Saturday Night Live
April 16, 2022
Lizzo, as everyone and their momma know by now, is the Grammy-award-winning hip-hop artist who had her big breakthrough in 2016, and became world famous by 2019. She also was one of the last concerts I saw in person before the world shut down, but I digress. Lizzo’s magic is not just that she’s musically gifted — which she is as a singer, rapper, and improbably, a flutist — but that she is deeply inspirational. Her message of body positivity and self-love resonates with so many communities of people who have been taught their entire lives to be ashamed of who they are: whether they are heavy or skinny, or gay, or trans, or a person of color, or simply had the misfortune of being born a woman in this world. Lizzo celebrates herself, and by extension her audience, in a way that is accepting, warm, and deeply funny. You don’t write a line like “I just took a DNA test, turns out I’m 100% that bitch,” without a sense of humor.
And so it is hardly a surprise that Lizzo with all her bravado and comedic talents would be a natural fit on the Saturday Night Live stage. Unfortunately, the writing didn’t live up to Lizzo’s charisma (something I feel like I say most weeks) but she didn’t seem to mind, clearly enjoying herself through the entire night.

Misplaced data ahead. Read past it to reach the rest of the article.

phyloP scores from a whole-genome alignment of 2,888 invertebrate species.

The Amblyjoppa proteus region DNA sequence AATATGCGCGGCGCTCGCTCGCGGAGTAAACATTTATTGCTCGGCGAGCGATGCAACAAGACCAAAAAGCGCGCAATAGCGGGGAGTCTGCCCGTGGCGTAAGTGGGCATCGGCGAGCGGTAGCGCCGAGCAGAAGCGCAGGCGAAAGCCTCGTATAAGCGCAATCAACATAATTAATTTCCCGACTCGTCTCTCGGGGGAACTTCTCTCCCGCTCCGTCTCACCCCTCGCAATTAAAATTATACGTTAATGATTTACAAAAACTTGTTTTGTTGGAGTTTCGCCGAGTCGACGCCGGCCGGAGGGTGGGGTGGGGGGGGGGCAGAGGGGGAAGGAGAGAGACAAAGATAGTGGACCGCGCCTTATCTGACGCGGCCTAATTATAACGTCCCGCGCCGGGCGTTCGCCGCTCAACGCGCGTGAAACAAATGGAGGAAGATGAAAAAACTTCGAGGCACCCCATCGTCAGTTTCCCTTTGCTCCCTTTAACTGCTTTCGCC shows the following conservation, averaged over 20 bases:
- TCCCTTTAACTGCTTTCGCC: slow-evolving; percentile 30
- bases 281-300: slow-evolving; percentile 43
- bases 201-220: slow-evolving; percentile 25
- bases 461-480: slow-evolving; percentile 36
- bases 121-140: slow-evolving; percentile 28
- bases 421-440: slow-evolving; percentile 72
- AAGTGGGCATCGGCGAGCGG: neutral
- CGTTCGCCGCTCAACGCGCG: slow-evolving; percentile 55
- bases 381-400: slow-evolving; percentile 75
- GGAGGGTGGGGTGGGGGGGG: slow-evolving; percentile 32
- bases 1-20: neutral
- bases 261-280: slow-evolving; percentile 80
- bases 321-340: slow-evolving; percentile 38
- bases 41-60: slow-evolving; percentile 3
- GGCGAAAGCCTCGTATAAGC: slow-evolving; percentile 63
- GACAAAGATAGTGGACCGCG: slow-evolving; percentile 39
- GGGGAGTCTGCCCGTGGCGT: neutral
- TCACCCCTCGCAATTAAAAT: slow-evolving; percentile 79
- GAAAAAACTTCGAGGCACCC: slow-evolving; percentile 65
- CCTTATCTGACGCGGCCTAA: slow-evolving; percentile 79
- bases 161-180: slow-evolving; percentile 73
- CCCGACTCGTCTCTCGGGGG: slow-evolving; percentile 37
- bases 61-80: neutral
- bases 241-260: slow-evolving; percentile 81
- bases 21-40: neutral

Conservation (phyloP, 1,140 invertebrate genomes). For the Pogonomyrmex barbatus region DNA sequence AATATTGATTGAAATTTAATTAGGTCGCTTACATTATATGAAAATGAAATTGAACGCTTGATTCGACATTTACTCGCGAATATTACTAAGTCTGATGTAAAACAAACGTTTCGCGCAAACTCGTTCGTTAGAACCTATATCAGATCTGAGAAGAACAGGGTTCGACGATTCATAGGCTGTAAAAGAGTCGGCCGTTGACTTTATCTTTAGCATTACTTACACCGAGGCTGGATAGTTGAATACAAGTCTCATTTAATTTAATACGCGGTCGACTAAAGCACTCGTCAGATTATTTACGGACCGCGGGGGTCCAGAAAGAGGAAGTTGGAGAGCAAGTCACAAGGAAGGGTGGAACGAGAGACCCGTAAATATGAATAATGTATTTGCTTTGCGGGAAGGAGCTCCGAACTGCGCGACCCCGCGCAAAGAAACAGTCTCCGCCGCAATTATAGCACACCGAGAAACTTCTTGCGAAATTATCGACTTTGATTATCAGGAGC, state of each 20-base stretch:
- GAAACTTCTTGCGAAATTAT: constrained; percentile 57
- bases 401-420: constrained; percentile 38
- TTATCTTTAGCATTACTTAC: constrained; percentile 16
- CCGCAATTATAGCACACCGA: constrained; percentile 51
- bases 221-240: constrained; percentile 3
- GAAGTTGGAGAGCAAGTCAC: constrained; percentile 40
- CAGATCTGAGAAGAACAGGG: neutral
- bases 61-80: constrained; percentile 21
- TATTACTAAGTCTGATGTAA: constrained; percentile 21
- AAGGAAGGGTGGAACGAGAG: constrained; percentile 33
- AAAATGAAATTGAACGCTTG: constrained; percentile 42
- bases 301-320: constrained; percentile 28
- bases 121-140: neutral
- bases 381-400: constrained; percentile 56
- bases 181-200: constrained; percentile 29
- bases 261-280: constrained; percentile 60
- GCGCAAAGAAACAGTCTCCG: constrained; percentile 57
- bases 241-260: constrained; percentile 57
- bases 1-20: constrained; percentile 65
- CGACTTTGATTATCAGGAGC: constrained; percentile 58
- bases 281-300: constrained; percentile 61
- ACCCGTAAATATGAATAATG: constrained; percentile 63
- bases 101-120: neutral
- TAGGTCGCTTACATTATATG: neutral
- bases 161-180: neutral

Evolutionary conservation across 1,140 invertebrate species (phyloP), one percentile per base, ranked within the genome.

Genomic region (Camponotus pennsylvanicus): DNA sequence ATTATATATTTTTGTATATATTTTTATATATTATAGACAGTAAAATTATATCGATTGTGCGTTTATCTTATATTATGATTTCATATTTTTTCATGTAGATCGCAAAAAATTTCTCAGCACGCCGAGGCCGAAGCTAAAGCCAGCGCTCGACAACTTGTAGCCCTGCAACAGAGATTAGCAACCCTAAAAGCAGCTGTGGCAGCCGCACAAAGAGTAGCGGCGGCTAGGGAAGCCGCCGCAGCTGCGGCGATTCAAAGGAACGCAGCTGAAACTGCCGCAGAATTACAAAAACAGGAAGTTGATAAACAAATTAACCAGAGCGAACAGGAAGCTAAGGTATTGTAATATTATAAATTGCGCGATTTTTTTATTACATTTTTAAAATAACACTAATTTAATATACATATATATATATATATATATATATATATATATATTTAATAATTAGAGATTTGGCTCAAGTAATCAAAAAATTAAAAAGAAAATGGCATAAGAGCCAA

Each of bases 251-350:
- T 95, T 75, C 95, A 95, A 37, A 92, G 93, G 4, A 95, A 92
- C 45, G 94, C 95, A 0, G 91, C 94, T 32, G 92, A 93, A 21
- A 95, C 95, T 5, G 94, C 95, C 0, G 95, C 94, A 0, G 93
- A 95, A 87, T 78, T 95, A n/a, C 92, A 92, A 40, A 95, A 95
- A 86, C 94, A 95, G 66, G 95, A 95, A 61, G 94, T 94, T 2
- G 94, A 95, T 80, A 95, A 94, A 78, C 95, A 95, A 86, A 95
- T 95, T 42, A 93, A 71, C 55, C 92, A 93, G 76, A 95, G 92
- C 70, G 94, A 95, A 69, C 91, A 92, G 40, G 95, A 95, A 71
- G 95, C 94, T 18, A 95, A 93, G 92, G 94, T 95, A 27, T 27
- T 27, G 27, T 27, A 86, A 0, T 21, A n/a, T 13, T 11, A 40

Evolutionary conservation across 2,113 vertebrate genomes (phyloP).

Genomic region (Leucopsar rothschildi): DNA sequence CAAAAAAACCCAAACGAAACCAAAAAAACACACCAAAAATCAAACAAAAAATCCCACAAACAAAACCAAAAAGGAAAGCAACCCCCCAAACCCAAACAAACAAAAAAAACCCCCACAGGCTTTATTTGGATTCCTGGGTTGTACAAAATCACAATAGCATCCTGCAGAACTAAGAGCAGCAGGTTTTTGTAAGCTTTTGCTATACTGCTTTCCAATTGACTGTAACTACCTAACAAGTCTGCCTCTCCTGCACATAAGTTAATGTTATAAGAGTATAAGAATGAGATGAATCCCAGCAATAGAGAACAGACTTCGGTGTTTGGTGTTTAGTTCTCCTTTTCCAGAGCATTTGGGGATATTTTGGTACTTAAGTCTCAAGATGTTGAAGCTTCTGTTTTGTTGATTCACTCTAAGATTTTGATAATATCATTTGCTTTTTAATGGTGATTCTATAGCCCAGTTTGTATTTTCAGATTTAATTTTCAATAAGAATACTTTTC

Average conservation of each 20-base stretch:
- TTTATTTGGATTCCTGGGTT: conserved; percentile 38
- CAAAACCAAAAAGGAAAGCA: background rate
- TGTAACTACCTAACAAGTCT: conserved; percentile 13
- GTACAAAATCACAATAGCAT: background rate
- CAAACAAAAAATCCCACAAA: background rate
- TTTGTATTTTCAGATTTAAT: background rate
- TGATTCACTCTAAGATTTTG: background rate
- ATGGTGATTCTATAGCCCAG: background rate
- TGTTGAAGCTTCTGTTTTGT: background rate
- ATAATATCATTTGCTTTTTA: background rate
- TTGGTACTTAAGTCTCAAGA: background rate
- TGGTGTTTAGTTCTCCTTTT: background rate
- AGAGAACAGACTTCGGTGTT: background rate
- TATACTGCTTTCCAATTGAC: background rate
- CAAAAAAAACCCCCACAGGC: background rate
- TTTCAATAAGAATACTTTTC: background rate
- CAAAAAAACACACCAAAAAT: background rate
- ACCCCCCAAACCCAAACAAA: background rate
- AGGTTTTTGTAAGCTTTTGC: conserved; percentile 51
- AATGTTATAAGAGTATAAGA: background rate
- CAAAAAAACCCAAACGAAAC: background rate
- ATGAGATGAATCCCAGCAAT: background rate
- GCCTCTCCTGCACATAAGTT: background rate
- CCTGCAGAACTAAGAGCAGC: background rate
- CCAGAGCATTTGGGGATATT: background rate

Our cold open begins with a message from Bowen Yang’s Easter Bunny, but then just becomes a weak excuse for a bunch of impersonations: Dr. Fauci, Elon Musk, Marjorie Taylor-Greene, Jared Leto, Eric Adams, Britney Spears, and, of course, Donald Trump. It feels hastily put together, honestly.
Our host/musical guest Lizzo has charisma, charm, and confidence for days, and it all comes out in her monologue, in which she promises to break the record for the amount of times “bitch” is said on live TV. After a few jokes, Lizzo ends the monologue with her signature self-empowerment and self-love message. It’s all very Lizzo and wonderful.
Another week, another game show hosted by Kenan sketch, not that I’m complaining. In this bit, a typical trivia contest goes off the rails when Lizzo’s character begins questioning the host’s authority. Funny and sassy, Lizzo’s comedy chops shine here.
It’s the clever scrolling through TikTok bit again. Honestly, it’s one of those sketches that is hard to critique: nothing lasts more than a few seconds and the entire setup avoids the typical SNL sketch pitfalls, of going too long and not having a way to end it. Also, extra points for the you’re/your lesson. Some of y’all need to pay attention.
Aidy and Lizzo play two producers trying to help the Black Eyed Peas flesh out the lyrics to such musical poetry like “Boom Boom Pow” and “I Gotta Feeling.” It’s genuinely inspired.
And then things take a turn for the night. In this sketch, Lizzo’s character brings a date back to her house where she lives with her grandpa: the Six Flags guy. In fact, her grandma is the Six Flags guy, too, and all their friends are the Six Flags guy.
Some positive comments:
Points to Sarah “Squirm” Sherman for her Six Flags guy impersonation: it’s perfect and creepy and perfectly creepy.
Sarah Squirm is playing the Six Flags Dancing Grandpa??? #SNL pic.twitter.com/NdxeyyMBt1
— Tom “Charles-David” Brazelton (@tombrazelton) April 17, 2022